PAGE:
Rentals are primarily the top 40 new releases, cost $1 a night for each (paid by credit card only) and are due by 10 p.m. the following day. If a customer keeps the disc, they are charged $1 a day until the disc is returned or 25 days have passed, when the renter becomes the owner. [SOURCE: Wired! News]

NetFlix Takes over Walmart DVD Rental Service LOS ANGELES (Reuters) - Netflix Inc., the online DVD rental company, and Wal-Mart Stores Inc. said Thursday they have struck a deal to co-promote DVD sales and rentals, with Wal-Mart shutting down its online rental service to concentrate on DVD sales.

Under the agreement, Netflix will promote Wal-Mart (Research) DVD sales to its 3 million subscribers, and Wal-Mart will offer its online customers the opportunity to sign up with Netflix at their current subscription price for a year.

Wal-Mart is the world's largest DVD retailer, and Netflix is the world's largest online DVD rental service.

Wal-Mart Online, in an advertisement that appeared early Thursday on its Web site, said the company will not accept new members and offered a link to Netflix, where customers can sign up for the DVD rental service at their existing Wal-Mart rates for one year. to enter DVD Rental Business News of Amazon's intentions were disclosed Thursday afternoon by Netflix founder and CEO Reed Hastings during the company's earnings call. Netflix said it would cut prices to ensure future growth in the face of competition from Blockbuster, Wal-Mart Stores and soon Amazon.

Hastings' comments, coupled with the company's price cuts, caused Netflix's stock to nosedive in after-hours trading. The stock closed at $17.43 Thursday afternoon but plummeted to $10.99 after the market closed.

An Amazon spokeswoman stopped short of confirming its plans to offer DVD rentals and instead presented a reason to enter the business. [SOURCE:]

BlockBuster Ordered to refund Late Fees (SACRAMENTO) - Attorney General Bill Lockyer today announced that he and the Attorneys General of 46 other states and Washington D.C. have reached agreement with Blockbuster Inc. to settle allegations Blockbuster misled consumers in advertising its "End of Late Fees" or "No Late Fees" program.

"Blockbuster's No Late Fees campaign may have had a catchy slogan and clever ads, but it did not tell the truth," said Lockyer. "This agreement ensures consumers no longer will be misled, and that those who were deceived can get their money back."

The Attorneys General alleged the advertising campaign misled consumers because it failed to clearly and conspicuously disclose that if customers rent a video or game from Blockbuster and keep the item more than seven days after its due date, they automatically are charged the retail price of the product, unless they return it within 30 days. Even if such customers return the video within 30 days, they still are assessed a "restocking" fee of $1.25, or higher at some franchise stores.

Under the AVC, Blockbuster also will provide a full refund or credit to any customer of a corporate store, or participating franchise store, equal to the selling price of any rental item converted to a sale under the program. The restitution will be on a one-time per customer basis but will cover all items rented which were converted to a sale before the customer first learned such a conversion would occur. Customers who returned items within 30 days, but paid a "restocking" fee, will be able to obtain a refund of that fee. A request for restitution must be made in writing and allege a failure to understand the "No Late Fee" program.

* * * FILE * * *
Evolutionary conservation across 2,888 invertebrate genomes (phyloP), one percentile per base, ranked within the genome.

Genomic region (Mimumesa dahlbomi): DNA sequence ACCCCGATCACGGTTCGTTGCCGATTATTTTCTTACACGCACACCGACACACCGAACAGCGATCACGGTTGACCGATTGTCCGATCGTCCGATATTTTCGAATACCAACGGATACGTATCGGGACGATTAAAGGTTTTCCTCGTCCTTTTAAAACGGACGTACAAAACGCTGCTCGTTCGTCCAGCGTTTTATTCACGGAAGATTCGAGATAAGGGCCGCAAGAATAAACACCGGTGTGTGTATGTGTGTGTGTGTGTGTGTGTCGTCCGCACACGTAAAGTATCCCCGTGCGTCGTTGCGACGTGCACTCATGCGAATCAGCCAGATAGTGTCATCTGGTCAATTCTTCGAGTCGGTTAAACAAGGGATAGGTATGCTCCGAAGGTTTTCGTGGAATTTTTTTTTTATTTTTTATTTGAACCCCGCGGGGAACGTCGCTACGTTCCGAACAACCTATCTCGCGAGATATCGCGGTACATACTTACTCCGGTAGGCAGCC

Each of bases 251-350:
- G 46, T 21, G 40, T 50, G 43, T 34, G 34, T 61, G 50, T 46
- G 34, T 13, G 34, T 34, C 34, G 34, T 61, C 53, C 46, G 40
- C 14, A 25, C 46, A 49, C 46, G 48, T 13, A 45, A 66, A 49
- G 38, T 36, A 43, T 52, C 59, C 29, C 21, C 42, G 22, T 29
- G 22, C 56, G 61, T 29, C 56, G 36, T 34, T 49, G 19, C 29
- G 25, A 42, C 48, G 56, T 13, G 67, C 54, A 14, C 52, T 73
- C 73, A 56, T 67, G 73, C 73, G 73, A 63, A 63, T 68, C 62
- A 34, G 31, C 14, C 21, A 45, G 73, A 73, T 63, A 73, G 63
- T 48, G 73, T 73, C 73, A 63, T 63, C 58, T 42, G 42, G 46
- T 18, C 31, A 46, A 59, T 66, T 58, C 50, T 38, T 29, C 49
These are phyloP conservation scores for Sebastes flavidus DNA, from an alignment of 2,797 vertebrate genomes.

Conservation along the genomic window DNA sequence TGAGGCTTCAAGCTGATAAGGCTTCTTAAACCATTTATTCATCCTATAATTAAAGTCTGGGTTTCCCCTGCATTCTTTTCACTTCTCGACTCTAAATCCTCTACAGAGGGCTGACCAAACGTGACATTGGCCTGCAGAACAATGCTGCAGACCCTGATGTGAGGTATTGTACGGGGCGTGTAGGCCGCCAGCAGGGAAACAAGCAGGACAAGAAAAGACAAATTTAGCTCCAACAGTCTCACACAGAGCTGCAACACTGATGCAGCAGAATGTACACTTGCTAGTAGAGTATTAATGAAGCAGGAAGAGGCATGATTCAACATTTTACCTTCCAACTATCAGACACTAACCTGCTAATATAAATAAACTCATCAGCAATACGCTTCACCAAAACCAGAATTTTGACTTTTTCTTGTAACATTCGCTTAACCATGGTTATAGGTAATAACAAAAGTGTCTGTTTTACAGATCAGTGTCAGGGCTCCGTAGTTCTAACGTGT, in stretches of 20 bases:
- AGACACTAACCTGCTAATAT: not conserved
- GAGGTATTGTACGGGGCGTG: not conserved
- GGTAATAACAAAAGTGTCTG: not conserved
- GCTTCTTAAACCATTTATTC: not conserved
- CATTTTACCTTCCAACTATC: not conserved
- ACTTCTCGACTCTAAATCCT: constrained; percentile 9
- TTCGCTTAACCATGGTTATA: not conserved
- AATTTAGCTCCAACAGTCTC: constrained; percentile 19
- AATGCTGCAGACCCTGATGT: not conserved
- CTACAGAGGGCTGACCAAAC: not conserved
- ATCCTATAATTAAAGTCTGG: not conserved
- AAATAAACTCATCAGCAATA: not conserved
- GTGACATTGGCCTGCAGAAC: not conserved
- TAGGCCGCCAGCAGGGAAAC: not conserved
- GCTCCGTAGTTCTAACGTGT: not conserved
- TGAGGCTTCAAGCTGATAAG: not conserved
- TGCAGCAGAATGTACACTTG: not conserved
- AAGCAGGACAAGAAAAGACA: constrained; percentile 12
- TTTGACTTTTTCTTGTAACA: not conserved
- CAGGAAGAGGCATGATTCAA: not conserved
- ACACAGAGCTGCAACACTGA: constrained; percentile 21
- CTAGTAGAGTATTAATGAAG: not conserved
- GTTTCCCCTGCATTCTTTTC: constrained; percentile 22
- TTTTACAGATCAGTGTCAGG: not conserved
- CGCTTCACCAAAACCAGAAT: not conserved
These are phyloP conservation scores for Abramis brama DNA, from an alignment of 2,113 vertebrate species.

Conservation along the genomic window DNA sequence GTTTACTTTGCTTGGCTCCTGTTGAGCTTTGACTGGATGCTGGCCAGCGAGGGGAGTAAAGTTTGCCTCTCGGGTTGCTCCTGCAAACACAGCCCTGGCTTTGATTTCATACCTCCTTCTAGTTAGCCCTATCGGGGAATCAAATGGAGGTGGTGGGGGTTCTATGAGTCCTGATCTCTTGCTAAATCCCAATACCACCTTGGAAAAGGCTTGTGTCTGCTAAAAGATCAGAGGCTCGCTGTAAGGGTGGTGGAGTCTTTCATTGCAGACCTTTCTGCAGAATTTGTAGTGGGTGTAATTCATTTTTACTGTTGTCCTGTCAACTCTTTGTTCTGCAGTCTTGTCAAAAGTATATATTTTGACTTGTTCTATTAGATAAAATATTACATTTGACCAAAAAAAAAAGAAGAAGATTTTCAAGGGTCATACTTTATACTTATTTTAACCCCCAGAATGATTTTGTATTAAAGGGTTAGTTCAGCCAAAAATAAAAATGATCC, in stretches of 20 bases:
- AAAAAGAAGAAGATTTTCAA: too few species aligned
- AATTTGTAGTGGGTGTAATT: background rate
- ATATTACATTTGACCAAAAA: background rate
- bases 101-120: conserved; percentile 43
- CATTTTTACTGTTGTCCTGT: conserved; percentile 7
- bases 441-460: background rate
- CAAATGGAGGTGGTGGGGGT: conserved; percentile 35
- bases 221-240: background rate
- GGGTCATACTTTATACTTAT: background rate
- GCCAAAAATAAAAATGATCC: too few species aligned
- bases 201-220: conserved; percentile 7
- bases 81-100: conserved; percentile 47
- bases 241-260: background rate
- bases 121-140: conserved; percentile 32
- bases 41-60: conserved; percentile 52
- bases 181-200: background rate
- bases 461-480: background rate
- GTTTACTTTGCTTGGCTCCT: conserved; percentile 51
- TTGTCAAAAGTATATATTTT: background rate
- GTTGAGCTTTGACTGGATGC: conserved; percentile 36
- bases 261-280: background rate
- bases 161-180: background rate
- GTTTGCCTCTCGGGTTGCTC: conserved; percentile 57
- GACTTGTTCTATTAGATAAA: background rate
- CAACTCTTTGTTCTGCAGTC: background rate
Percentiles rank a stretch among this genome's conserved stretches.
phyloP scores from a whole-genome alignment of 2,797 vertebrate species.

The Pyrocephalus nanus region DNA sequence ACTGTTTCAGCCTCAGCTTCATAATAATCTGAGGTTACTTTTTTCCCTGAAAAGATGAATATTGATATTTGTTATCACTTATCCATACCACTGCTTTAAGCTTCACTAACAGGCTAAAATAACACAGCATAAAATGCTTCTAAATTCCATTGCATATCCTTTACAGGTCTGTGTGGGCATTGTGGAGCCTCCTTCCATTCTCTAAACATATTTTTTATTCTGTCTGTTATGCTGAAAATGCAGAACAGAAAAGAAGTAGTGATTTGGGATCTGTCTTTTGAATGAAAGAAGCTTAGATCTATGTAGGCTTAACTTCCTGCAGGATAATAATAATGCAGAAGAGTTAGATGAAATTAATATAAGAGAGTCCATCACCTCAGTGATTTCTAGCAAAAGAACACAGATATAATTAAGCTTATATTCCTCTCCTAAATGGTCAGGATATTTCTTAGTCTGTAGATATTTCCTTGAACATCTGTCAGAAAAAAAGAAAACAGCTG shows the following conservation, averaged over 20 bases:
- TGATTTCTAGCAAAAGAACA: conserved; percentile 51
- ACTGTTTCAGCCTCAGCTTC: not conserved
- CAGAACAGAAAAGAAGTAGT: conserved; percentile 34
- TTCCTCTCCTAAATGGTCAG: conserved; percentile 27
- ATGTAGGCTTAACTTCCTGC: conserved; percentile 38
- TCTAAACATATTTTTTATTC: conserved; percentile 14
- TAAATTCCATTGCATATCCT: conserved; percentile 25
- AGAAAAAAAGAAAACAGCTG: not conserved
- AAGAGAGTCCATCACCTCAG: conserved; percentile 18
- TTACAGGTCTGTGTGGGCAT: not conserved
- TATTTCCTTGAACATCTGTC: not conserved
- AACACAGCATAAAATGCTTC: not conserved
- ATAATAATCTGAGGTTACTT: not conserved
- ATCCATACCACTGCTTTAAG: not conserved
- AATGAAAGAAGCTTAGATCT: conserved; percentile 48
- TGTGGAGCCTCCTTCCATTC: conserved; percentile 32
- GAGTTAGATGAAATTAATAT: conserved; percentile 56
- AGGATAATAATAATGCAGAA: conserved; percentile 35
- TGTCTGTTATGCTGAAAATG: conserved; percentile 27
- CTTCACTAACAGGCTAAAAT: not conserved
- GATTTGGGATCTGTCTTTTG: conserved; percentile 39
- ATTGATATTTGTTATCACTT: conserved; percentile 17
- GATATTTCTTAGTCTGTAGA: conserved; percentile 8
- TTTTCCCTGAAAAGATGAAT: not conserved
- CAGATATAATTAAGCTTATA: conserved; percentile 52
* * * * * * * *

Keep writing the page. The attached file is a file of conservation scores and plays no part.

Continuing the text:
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Top DVD, Movie and Game Rental News
BlockBuster Online™ Expands Distribution Centers Buys DVD-on-Demand Service has confirmed the purchase of CustomFlix, a Santa Cruz, Calif.-based company that produces and sells independently produced DVDs. Last year Netflix founder and CEO Reed Hastings confirmed in a conference call that he's heard rumors is looking to get into the DVD movie rental business. CNET

NetFlix and TiVO Partner to Offer Movies on Demand Netflix and TiVo announced a partnership to develop a movies-on-demand service as well as efforts to secure content from Hollywood studios.

Netflix spokeswoman Shernaz Daver did not divulge many details of the partnership, but said that it's a first step in a multiyear process toward delivering movies digitally over the Internet. A Net video-on-demand service will give Netflix subscribers an alternate way to rent DVDs, she said. Currently, the company only delivers DVDs via the U.S. Postal Service. For TiVo, a films-on-demand service will help populate its digital video recording service with new content, she said.

"If you look at the Internet, it's really just starting out to be a delivery mechanism for content. Long term, that's the way we think movies will get delivered," said Daver, who just joined Netflix this week as head of corporate communications. "We have a strategy to deliver movies across the Internet, and TiVo is one step in that direction."

The two companies have close ties--TiVo Chief Executive Mike Ramsay has been on the board of directors at Netflix for some time. But Ramsay on Thursday resigned from his board position, effective immediately, to avoid conflicts of interest.

Rumors have swirled for months that the two companies would strike a deal. Building new services is crucial for both TiVo and Netflix as they confront growing competition from deep-pocketed rivals. Netflix's business is being threatened by larger rivals, including Blockbuster and Wal-Mart Stores. TiVo, which provides both DVR (digital video recorder) hardware and services, faces similar challenges from cable companies and a potential loosening of its partnership with DirecTVCNET